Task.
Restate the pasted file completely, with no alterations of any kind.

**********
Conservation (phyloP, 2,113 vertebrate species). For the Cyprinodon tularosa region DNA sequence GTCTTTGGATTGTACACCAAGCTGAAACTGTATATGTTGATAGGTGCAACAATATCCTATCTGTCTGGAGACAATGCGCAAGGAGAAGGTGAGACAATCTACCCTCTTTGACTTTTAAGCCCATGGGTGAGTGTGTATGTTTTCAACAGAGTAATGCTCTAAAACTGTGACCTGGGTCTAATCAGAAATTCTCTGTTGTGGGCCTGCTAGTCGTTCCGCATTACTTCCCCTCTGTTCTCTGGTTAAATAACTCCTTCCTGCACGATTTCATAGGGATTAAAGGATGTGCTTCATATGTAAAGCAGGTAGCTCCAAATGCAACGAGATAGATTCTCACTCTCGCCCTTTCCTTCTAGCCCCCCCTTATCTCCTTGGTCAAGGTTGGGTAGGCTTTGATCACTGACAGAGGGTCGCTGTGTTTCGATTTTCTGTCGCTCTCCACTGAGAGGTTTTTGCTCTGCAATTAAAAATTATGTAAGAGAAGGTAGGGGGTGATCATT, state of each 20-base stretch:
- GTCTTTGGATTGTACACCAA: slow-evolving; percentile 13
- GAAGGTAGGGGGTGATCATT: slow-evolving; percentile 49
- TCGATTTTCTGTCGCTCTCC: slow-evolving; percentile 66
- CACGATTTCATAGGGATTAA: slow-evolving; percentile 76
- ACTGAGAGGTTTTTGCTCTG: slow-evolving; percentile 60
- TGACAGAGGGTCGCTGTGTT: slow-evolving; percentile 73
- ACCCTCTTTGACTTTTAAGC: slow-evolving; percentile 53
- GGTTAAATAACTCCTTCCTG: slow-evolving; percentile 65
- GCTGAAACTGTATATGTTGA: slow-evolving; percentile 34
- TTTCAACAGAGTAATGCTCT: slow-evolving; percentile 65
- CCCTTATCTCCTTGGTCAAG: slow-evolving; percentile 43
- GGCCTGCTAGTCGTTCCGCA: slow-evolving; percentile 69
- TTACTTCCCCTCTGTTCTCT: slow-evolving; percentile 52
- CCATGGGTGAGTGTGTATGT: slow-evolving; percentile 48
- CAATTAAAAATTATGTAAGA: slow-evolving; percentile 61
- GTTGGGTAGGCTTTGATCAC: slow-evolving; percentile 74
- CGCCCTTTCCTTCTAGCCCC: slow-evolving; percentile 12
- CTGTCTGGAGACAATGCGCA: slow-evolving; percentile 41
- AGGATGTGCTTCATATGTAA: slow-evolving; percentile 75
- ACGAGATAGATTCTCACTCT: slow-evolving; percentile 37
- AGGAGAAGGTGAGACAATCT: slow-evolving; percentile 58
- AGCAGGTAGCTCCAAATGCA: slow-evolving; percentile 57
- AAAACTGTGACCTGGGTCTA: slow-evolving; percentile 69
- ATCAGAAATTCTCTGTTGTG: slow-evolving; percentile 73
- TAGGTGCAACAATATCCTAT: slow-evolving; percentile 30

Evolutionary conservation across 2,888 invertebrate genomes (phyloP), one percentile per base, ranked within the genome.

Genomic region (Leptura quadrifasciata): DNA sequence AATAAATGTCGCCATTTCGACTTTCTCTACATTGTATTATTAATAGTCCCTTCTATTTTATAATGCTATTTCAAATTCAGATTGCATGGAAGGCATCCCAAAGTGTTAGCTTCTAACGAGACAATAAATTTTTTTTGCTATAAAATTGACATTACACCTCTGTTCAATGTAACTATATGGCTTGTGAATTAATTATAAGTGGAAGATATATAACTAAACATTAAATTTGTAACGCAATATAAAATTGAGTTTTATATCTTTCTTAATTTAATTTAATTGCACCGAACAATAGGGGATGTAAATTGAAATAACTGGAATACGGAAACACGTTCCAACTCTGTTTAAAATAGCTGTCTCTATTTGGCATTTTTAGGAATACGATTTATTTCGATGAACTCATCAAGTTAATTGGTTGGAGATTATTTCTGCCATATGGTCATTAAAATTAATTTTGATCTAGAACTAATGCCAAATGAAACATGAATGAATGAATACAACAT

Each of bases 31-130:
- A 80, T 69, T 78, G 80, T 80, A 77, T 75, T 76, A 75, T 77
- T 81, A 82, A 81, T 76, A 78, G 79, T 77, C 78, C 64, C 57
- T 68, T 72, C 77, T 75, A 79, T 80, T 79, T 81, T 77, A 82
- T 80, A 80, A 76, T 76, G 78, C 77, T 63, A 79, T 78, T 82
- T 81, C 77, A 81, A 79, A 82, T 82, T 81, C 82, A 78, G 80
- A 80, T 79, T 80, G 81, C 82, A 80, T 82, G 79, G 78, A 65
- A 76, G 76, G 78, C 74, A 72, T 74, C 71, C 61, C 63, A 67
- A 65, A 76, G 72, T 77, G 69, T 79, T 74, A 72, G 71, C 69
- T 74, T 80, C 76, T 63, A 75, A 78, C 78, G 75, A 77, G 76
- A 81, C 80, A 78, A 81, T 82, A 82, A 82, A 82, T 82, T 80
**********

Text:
Conservation (phyloP, 2,113 vertebrate species). For the Cyprinodon tularosa region DNA sequence GTCTTTGGATTGTACACCAAGCTGAAACTGTATATGTTGATAGGTGCAACAATATCCTATCTGTCTGGAGACAATGCGCAAGGAGAAGGTGAGACAATCTACCCTCTTTGACTTTTAAGCCCATGGGTGAGTGTGTATGTTTTCAACAGAGTAATGCTCTAAAACTGTGACCTGGGTCTAATCAGAAATTCTCTGTTGTGGGCCTGCTAGTCGTTCCGCATTACTTCCCCTCTGTTCTCTGGTTAAATAACTCCTTCCTGCACGATTTCATAGGGATTAAAGGATGTGCTTCATATGTAAAGCAGGTAGCTCCAAATGCAACGAGATAGATTCTCACTCTCGCCCTTTCCTTCTAGCCCCCCCTTATCTCCTTGGTCAAGGTTGGGTAGGCTTTGATCACTGACAGAGGGTCGCTGTGTTTCGATTTTCTGTCGCTCTCCACTGAGAGGTTTTTGCTCTGCAATTAAAAATTATGTAAGAGAAGGTAGGGGGTGATCATT, state of each 20-base stretch:
- GTCTTTGGATTGTACACCAA: slow-evolving; percentile 13
- GAAGGTAGGGGGTGATCATT: slow-evolving; percentile 49
- TCGATTTTCTGTCGCTCTCC: slow-evolving; percentile 66
- CACGATTTCATAGGGATTAA: slow-evolving; percentile 76
- ACTGAGAGGTTTTTGCTCTG: slow-evolving; percentile 60
- TGACAGAGGGTCGCTGTGTT: slow-evolving; percentile 73
- ACCCTCTTTGACTTTTAAGC: slow-evolving; percentile 53
- GGTTAAATAACTCCTTCCTG: slow-evolving; percentile 65
- GCTGAAACTGTATATGTTGA: slow-evolving; percentile 34
- TTTCAACAGAGTAATGCTCT: slow-evolving; percentile 65
- CCCTTATCTCCTTGGTCAAG: slow-evolving; percentile 43
- GGCCTGCTAGTCGTTCCGCA: slow-evolving; percentile 69
- TTACTTCCCCTCTGTTCTCT: slow-evolving; percentile 52
- CCATGGGTGAGTGTGTATGT: slow-evolving; percentile 48
- CAATTAAAAATTATGTAAGA: slow-evolving; percentile 61
- GTTGGGTAGGCTTTGATCAC: slow-evolving; percentile 74
- CGCCCTTTCCTTCTAGCCCC: slow-evolving; percentile 12
- CTGTCTGGAGACAATGCGCA: slow-evolving; percentile 41
- AGGATGTGCTTCATATGTAA: slow-evolving; percentile 75
- ACGAGATAGATTCTCACTCT: slow-evolving; percentile 37
- AGGAGAAGGTGAGACAATCT: slow-evolving; percentile 58
- AGCAGGTAGCTCCAAATGCA: slow-evolving; percentile 57
- AAAACTGTGACCTGGGTCTA: slow-evolving; percentile 69
- ATCAGAAATTCTCTGTTGTG: slow-evolving; percentile 73
- TAGGTGCAACAATATCCTAT: slow-evolving; percentile 30

Evolutionary conservation across 2,888 invertebrate genomes (phyloP), one percentile per base, ranked within the genome.

Genomic region (Leptura quadrifasciata): DNA sequence AATAAATGTCGCCATTTCGACTTTCTCTACATTGTATTATTAATAGTCCCTTCTATTTTATAATGCTATTTCAAATTCAGATTGCATGGAAGGCATCCCAAAGTGTTAGCTTCTAACGAGACAATAAATTTTTTTTGCTATAAAATTGACATTACACCTCTGTTCAATGTAACTATATGGCTTGTGAATTAATTATAAGTGGAAGATATATAACTAAACATTAAATTTGTAACGCAATATAAAATTGAGTTTTATATCTTTCTTAATTTAATTTAATTGCACCGAACAATAGGGGATGTAAATTGAAATAACTGGAATACGGAAACACGTTCCAACTCTGTTTAAAATAGCTGTCTCTATTTGGCATTTTTAGGAATACGATTTATTTCGATGAACTCATCAAGTTAATTGGTTGGAGATTATTTCTGCCATATGGTCATTAAAATTAATTTTGATCTAGAACTAATGCCAAATGAAACATGAATGAATGAATACAACAT

Each of bases 31-130:
- A 80, T 69, T 78, G 80, T 80, A 77, T 75, T 76, A 75, T 77
- T 81, A 82, A 81, T 76, A 78, G 79, T 77, C 78, C 64, C 57
- T 68, T 72, C 77, T 75, A 79, T 80, T 79, T 81, T 77, A 82
- T 80, A 80, A 76, T 76, G 78, C 77, T 63, A 79, T 78, T 82
- T 81, C 77, A 81, A 79, A 82, T 82, T 81, C 82, A 78, G 80
- A 80, T 79, T 80, G 81, C 82, A 80, T 82, G 79, G 78, A 65
- A 76, G 76, G 78, C 74, A 72, T 74, C 71, C 61, C 63, A 67
- A 65, A 76, G 72, T 77, G 69, T 79, T 74, A 72, G 71, C 69
- T 74, T 80, C 76, T 63, A 75, A 78, C 78, G 75, A 77, G 76
- A 81, C 80, A 78, A 81, T 82, A 82, A 82, A 82, T 82, T 80